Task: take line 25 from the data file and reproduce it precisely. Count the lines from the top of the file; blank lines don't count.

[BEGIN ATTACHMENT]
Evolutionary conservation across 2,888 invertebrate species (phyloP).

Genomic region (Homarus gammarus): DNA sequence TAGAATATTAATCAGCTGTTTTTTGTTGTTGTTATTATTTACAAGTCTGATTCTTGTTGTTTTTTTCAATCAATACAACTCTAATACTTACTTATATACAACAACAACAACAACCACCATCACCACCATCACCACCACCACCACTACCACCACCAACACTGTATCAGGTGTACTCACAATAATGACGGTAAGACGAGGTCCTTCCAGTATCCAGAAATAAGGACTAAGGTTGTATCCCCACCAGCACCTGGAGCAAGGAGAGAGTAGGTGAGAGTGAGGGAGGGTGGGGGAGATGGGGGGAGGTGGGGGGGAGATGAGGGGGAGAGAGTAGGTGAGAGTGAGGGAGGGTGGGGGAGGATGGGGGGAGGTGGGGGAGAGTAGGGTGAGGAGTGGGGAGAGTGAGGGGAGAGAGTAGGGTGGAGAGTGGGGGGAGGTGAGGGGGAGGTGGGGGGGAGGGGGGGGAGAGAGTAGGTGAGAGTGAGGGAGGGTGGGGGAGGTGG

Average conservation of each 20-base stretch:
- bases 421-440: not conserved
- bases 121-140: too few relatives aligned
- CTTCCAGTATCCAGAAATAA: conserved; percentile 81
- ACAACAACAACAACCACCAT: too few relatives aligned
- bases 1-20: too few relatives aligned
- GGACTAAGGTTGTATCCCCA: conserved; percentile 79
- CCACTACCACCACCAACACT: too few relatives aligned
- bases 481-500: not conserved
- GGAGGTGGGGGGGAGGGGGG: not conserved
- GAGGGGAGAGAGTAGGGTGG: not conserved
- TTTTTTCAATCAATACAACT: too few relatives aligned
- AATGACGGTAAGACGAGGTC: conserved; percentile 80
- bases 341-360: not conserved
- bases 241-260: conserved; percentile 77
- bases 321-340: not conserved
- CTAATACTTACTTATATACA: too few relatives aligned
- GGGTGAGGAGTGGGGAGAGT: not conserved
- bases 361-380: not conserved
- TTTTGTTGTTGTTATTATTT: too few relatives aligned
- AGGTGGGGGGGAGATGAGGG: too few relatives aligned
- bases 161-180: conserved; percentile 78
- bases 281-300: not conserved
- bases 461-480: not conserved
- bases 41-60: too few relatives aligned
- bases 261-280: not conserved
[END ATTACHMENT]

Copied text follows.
- bases 281-300: not conserved